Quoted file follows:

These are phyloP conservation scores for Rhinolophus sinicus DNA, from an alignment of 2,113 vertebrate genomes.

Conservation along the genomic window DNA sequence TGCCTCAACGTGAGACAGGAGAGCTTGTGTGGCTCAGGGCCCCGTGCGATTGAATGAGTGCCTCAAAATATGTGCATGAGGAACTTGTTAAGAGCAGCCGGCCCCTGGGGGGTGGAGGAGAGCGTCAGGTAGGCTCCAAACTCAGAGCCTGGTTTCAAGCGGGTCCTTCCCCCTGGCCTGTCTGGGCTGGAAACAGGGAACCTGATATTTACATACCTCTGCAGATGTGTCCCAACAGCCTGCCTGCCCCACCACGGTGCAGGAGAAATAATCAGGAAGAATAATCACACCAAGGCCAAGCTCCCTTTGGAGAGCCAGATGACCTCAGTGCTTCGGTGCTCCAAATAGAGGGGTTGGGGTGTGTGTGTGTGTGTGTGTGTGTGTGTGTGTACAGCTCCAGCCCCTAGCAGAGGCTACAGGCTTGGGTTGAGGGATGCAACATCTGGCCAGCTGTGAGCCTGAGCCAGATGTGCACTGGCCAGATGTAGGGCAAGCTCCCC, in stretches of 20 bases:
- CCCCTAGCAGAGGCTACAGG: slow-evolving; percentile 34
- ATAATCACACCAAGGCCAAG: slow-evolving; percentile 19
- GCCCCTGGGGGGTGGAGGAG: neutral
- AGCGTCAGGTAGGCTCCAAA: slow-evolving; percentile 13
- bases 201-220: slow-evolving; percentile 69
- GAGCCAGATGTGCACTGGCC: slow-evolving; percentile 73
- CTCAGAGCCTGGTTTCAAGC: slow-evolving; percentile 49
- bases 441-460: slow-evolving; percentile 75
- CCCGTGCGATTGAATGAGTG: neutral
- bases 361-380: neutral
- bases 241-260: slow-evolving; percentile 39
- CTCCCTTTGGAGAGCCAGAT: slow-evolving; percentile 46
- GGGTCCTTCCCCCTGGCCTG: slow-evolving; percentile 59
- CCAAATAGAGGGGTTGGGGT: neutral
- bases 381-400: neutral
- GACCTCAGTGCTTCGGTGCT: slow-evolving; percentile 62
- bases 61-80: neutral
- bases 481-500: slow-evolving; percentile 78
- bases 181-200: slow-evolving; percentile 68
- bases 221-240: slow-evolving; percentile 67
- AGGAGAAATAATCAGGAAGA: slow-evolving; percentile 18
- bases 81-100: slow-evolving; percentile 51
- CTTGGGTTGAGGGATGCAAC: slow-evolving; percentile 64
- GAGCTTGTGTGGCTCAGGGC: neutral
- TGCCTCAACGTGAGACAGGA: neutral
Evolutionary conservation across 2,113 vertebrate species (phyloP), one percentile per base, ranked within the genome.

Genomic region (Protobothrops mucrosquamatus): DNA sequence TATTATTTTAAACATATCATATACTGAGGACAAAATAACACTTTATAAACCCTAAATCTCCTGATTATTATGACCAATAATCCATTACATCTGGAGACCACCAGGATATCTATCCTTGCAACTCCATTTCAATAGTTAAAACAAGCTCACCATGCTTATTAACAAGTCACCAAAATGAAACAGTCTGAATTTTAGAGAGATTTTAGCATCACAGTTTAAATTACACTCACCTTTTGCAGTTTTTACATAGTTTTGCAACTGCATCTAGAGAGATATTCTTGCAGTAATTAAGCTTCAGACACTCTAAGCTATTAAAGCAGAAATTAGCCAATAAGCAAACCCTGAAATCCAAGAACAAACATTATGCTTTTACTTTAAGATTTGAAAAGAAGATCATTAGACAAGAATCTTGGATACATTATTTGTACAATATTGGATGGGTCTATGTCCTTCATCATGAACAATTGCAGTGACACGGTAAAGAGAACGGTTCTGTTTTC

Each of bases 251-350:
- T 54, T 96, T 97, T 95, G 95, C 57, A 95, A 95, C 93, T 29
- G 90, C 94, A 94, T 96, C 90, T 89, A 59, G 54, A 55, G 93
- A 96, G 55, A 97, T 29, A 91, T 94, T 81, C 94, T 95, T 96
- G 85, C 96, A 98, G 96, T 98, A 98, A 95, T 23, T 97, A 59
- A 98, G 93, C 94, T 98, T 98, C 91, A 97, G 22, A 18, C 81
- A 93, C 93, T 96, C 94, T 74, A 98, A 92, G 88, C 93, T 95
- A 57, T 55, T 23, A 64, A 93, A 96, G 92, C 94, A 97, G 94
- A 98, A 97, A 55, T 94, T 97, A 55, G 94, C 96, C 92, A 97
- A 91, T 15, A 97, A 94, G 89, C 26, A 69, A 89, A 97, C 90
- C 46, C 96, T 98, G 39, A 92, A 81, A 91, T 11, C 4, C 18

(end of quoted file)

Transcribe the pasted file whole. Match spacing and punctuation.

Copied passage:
These are phyloP conservation scores for Rhinolophus sinicus DNA, from an alignment of 2,113 vertebrate genomes.

Conservation along the genomic window DNA sequence TGCCTCAACGTGAGACAGGAGAGCTTGTGTGGCTCAGGGCCCCGTGCGATTGAATGAGTGCCTCAAAATATGTGCATGAGGAACTTGTTAAGAGCAGCCGGCCCCTGGGGGGTGGAGGAGAGCGTCAGGTAGGCTCCAAACTCAGAGCCTGGTTTCAAGCGGGTCCTTCCCCCTGGCCTGTCTGGGCTGGAAACAGGGAACCTGATATTTACATACCTCTGCAGATGTGTCCCAACAGCCTGCCTGCCCCACCACGGTGCAGGAGAAATAATCAGGAAGAATAATCACACCAAGGCCAAGCTCCCTTTGGAGAGCCAGATGACCTCAGTGCTTCGGTGCTCCAAATAGAGGGGTTGGGGTGTGTGTGTGTGTGTGTGTGTGTGTGTGTGTACAGCTCCAGCCCCTAGCAGAGGCTACAGGCTTGGGTTGAGGGATGCAACATCTGGCCAGCTGTGAGCCTGAGCCAGATGTGCACTGGCCAGATGTAGGGCAAGCTCCCC, in stretches of 20 bases:
- CCCCTAGCAGAGGCTACAGG: slow-evolving; percentile 34
- ATAATCACACCAAGGCCAAG: slow-evolving; percentile 19
- GCCCCTGGGGGGTGGAGGAG: neutral
- AGCGTCAGGTAGGCTCCAAA: slow-evolving; percentile 13
- bases 201-220: slow-evolving; percentile 69
- GAGCCAGATGTGCACTGGCC: slow-evolving; percentile 73
- CTCAGAGCCTGGTTTCAAGC: slow-evolving; percentile 49
- bases 441-460: slow-evolving; percentile 75
- CCCGTGCGATTGAATGAGTG: neutral
- bases 361-380: neutral
- bases 241-260: slow-evolving; percentile 39
- CTCCCTTTGGAGAGCCAGAT: slow-evolving; percentile 46
- GGGTCCTTCCCCCTGGCCTG: slow-evolving; percentile 59
- CCAAATAGAGGGGTTGGGGT: neutral
- bases 381-400: neutral
- GACCTCAGTGCTTCGGTGCT: slow-evolving; percentile 62
- bases 61-80: neutral
- bases 481-500: slow-evolving; percentile 78
- bases 181-200: slow-evolving; percentile 68
- bases 221-240: slow-evolving; percentile 67
- AGGAGAAATAATCAGGAAGA: slow-evolving; percentile 18
- bases 81-100: slow-evolving; percentile 51
- CTTGGGTTGAGGGATGCAAC: slow-evolving; percentile 64
- GAGCTTGTGTGGCTCAGGGC: neutral
- TGCCTCAACGTGAGACAGGA: neutral
Evolutionary conservation across 2,113 vertebrate species (phyloP), one percentile per base, ranked within the genome.

Genomic region (Protobothrops mucrosquamatus): DNA sequence TATTATTTTAAACATATCATATACTGAGGACAAAATAACACTTTATAAACCCTAAATCTCCTGATTATTATGACCAATAATCCATTACATCTGGAGACCACCAGGATATCTATCCTTGCAACTCCATTTCAATAGTTAAAACAAGCTCACCATGCTTATTAACAAGTCACCAAAATGAAACAGTCTGAATTTTAGAGAGATTTTAGCATCACAGTTTAAATTACACTCACCTTTTGCAGTTTTTACATAGTTTTGCAACTGCATCTAGAGAGATATTCTTGCAGTAATTAAGCTTCAGACACTCTAAGCTATTAAAGCAGAAATTAGCCAATAAGCAAACCCTGAAATCCAAGAACAAACATTATGCTTTTACTTTAAGATTTGAAAAGAAGATCATTAGACAAGAATCTTGGATACATTATTTGTACAATATTGGATGGGTCTATGTCCTTCATCATGAACAATTGCAGTGACACGGTAAAGAGAACGGTTCTGTTTTC

Each of bases 251-350:
- T 54, T 96, T 97, T 95, G 95, C 57, A 95, A 95, C 93, T 29
- G 90, C 94, A 94, T 96, C 90, T 89, A 59, G 54, A 55, G 93
- A 96, G 55, A 97, T 29, A 91, T 94, T 81, C 94, T 95, T 96
- G 85, C 96, A 98, G 96, T 98, A 98, A 95, T 23, T 97, A 59
- A 98, G 93, C 94, T 98, T 98, C 91, A 97, G 22, A 18, C 81
- A 93, C 93, T 96, C 94, T 74, A 98, A 92, G 88, C 93, T 95
- A 57, T 55, T 23, A 64, A 93, A 96, G 92, C 94, A 97, G 94
- A 98, A 97, A 55, T 94, T 97, A 55, G 94, C 96, C 92, A 97
- A 91, T 15, A 97, A 94, G 89, C 26, A 69, A 89, A 97, C 90
- C 46, C 96, T 98, G 39, A 92, A 81, A 91, T 11, C 4, C 18